The 2018 Breakthrough Prize Symposium takes place on December 4, 2017, at Stanford University.

Daytime Sessions | Short talks (9:00 AM – 4:30 PM)

Arrillaga Alumni Center
McCaw Hall
Stanford University

The names of the 2018 Breakthrough Prize laureates will be announced at a televised award ceremony the day before the Symposium. For this reason, they will not be released on this schedule until then. All are world-class researchers working in the fields of physics, life sciences and mathematics.

Guest Registration, Coffee and Breakfast

8:00 AM

Welcome Remarks and Introductions

9:00 AM

Chuck Bennett

Cosmology: What's Next?

9:15 AM

15 mins + 5 mins questions

Peter Walter

Protein Quality Control in Health and Disease

9:40 AM

15 mins + 5 mins questions

Emmanuel Candes

Sailing Through Data: Discoveries and Mirages

10:05 AM

15 mins + 5 mins questions

Gary Hinshaw

What can we learn about Dark Energy in the next 10 years - and how?

10:30 AM

15 mins + 5 mins questions

Joanne Chory

Using Genetics to Fight Climate Change

10:55 AM

15 mins + 5 mins questions

Lyman Page

The Future: Gravitational Waves from the Birth of the Universe (in 10 years!?)

11:20 AM

15 mins + 5 mins questions


Life sciences poster session featuring Stanford biosciences students and postdocs (Fischer Conference Center)

11:45 AM


12:45 PM

Don Cleveland

Designer DNA Drugs for ALS, Huntington’s Disease and Beyond

12:50 PM

15 mins + 5 mins questions

James McKernan

A Tour of Algebraic Geometry

1:15 PM

25 mins + 5 mins questions

Kazutoshi Mori

The Unfolded Protein Response: from Sensor Molecules to Evolution and Application

1:50 PM

15 mins + 5 mins questions

Norman Jarosik

Optical SETI – A New Tool in the Search for Extraterrestrial Intelligence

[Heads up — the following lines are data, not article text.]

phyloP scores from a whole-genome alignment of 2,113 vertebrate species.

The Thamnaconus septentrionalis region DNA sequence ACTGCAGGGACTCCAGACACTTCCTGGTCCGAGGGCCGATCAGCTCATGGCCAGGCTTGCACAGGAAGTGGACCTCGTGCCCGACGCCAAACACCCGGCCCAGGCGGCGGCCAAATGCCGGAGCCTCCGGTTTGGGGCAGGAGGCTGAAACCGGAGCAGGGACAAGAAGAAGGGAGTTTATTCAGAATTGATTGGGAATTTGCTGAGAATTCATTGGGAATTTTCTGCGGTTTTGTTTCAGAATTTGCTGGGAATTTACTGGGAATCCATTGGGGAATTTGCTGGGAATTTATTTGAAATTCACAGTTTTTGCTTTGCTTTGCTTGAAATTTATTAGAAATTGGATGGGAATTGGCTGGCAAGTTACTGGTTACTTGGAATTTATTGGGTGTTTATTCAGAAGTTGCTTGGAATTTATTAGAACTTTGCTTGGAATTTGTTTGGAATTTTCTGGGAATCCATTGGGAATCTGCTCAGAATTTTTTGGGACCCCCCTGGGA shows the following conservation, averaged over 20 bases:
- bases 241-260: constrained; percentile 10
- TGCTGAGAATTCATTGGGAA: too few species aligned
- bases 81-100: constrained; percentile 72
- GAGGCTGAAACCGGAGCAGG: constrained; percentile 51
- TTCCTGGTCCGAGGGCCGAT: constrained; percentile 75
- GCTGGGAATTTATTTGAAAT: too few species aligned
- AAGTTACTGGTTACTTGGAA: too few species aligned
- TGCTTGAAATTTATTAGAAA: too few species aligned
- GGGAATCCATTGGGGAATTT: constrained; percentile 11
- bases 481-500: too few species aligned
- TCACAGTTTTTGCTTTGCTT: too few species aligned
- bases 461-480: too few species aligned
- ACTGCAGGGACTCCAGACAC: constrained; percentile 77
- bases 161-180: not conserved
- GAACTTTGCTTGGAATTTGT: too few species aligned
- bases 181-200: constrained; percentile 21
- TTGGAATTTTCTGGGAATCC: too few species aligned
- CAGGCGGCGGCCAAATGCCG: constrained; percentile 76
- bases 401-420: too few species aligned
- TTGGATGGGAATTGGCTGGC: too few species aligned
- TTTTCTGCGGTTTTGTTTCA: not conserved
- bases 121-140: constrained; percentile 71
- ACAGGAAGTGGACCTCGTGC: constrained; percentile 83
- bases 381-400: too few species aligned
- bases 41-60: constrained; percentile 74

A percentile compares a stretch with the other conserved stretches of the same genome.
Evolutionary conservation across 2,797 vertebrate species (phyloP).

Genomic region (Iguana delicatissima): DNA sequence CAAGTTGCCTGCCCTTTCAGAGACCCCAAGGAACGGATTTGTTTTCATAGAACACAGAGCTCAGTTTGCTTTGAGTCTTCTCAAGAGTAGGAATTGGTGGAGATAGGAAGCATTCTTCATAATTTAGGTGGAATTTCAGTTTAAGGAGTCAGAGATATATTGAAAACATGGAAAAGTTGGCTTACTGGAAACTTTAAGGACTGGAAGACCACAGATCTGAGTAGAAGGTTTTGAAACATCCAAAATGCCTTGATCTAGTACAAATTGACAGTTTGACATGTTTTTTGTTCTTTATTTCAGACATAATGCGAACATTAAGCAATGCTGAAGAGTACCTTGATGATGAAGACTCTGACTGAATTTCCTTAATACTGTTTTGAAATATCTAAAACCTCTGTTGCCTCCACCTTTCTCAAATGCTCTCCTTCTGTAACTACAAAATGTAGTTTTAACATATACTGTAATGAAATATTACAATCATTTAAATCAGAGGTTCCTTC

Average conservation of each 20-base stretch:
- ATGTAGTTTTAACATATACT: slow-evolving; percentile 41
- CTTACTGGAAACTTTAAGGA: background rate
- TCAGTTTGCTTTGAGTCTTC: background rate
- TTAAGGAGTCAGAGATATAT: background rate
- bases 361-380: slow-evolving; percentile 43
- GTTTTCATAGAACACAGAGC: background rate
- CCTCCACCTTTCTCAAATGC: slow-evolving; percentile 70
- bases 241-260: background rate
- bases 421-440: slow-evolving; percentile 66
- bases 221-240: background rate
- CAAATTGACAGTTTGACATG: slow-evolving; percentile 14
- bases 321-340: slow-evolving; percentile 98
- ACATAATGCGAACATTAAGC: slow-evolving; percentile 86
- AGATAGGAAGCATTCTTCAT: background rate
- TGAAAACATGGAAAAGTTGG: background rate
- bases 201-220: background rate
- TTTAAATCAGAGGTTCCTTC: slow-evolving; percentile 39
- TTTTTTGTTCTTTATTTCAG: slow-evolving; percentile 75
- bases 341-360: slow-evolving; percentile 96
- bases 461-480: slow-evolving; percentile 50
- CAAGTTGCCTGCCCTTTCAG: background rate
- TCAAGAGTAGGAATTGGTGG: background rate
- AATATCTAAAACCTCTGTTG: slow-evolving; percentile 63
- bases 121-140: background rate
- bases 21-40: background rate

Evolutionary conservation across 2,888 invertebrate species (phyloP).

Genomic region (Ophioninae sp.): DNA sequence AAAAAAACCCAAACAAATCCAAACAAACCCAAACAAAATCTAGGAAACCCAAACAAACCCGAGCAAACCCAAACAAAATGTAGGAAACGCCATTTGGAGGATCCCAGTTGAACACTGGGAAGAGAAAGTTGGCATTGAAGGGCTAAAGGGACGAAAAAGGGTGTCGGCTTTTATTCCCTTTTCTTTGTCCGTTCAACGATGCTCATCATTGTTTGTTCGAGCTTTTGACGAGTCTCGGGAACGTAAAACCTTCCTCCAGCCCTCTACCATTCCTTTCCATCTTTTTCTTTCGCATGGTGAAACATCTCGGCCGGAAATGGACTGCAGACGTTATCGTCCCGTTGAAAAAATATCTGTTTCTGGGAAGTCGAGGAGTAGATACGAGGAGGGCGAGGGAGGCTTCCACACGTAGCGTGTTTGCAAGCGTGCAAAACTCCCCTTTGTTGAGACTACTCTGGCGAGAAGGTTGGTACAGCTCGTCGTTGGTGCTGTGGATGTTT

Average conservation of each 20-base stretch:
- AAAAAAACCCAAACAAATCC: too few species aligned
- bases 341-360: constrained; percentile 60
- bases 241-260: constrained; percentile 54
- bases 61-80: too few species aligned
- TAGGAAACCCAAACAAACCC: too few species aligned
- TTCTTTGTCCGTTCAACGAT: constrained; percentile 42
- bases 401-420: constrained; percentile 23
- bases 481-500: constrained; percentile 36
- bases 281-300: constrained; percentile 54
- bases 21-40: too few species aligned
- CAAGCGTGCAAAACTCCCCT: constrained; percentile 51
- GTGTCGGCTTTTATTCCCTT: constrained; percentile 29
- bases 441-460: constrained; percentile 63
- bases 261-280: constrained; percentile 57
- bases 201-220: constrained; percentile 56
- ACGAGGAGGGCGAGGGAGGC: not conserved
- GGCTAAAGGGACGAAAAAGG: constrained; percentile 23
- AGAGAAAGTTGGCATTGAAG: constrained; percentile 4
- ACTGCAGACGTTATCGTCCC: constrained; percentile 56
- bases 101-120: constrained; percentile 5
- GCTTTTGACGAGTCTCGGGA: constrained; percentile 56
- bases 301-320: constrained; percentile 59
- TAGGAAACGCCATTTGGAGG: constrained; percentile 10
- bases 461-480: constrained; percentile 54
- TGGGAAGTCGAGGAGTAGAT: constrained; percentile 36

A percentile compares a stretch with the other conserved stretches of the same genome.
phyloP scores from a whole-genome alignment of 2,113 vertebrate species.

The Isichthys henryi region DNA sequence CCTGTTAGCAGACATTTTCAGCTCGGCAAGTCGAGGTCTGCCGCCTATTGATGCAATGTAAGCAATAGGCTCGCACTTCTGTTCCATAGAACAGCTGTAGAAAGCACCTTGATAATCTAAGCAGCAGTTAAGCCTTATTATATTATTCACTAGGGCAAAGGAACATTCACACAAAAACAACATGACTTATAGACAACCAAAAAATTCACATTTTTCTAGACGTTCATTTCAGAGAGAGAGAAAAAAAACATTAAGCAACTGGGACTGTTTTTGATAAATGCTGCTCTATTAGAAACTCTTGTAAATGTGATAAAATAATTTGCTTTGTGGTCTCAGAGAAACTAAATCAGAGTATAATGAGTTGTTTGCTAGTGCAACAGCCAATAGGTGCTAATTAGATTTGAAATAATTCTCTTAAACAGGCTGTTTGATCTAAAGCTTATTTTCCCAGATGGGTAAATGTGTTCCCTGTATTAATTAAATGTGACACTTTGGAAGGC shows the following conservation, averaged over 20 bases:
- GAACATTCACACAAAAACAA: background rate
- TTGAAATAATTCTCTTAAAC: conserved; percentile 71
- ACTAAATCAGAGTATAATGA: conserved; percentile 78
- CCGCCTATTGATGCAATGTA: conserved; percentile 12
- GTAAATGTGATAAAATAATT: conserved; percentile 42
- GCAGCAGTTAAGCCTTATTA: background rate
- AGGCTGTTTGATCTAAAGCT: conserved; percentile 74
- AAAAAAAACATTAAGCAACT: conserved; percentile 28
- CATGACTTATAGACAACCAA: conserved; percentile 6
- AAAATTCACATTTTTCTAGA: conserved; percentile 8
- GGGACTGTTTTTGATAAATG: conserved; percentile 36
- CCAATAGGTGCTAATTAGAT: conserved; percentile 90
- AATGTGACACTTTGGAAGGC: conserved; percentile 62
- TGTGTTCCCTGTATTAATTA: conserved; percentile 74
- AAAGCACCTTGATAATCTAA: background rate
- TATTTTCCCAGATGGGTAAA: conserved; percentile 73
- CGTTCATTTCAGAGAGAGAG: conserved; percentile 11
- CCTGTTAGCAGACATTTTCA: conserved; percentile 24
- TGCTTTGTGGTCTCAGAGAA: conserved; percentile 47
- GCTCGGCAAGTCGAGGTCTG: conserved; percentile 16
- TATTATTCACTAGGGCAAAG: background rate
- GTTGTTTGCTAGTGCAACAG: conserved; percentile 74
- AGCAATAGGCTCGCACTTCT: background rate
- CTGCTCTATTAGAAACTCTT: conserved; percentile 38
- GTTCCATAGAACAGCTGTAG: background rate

2:15 PM

15 mins + 5 mins questions


2:40 PM

Douglas Stanford

Quantum Black Holes

2:55 PM

15 mins + 5 mins questions

Maryna Viazovska

Sphere Packing in High Dimensions

3:20 PM

15 mins + 5 mins questions

Kim Nasmyth

How are DNAs woven into chromosomes?

3:45 PM

15 mins + 5 mins questions

David Spergel

What can we learn in the next ten years about the Universe’s Beginning and Its End?

4:10 PM

15 mins + 5 mins questions

Evening session | Panel discussions (5:00 PM – 6:30 PM)

Knight Management Center
Cemex Auditorium
Stanford University

Three cross-disciplinary panel discussions, each about 30 minutes long, featuring Breakthrough Prize laureates from 2017 and previous years. They are hosted by entrepreneur and investor Yuri Milner, and focus broadly on what the decade ahead could bring in three key domains:

How Much Can We Know?

5:00 PM – 5:30 PM

Karl Deisseroth (Stanford University)
Cumrun Vafa (Harvard University)
Christopher Hacon (University of Utah)

Our brains evolved to understand the African savannah. Can those same brains comprehend quantum gravity? Are there hard biological limits on how smart we can get? If so, can we surpass them by becoming post-biological? What about hard physical or mathematical limits on what can be known?

How Far Can Life Go?

5:30 PM – 6:00 PM

Natalie Batalha (NASA Ames Research Center)
Lyman Page (Princeton University)
Gary Ruvkun (Harvard Medical School)

For most of Earth’s history, life was single-celled. Now we have global civilization and architecture that can be seen from space. What are the triggers for life to become complex? Can we become an interplanetary species? Would we become multiple species? What are the physical limits of our ability to move matter and capture energy? What are the biological limits to complexity? What are our chances of survival on the scale of millions of years?

Is Nature Simple?

6:00 PM – 6:30 PM

Kim Nasmyth (University of Oxford)
Terry Tao (UCLA)
David Spergel (Princeton University)

Science seeks simple causes underpinning complex events. But how do we know nature is simple? Could it be fundamentally complex? If so, can science ever hope to tease out its secrets? Why was the Universe at the Big Bang almost completely simple? Could life be much simpler in structure than RNA/DNA-based life? Are simpler mathematical proofs intrinsically more valuable? Is simplicity itself an aesthetic or a logical quality?

New Horizons dinner

The New Horizons Prizes honor early-career physicists and mathematicians who have already made significant contributions to knowledge. At this dinner, an invited audience will be introduced to the 2018 New Horizons winners, who will receive their awards and each make brief remarks.

  • 6:45 PM – Reception
  • 7:15 PM – Award presentation
  • 7:45 PM – Dinner

Arrillaga Alumni Center
McCaw Hall
Stanford University

December 4, 2017
6:45 PM – 9:00 PM

Please note that this event is by invitation only.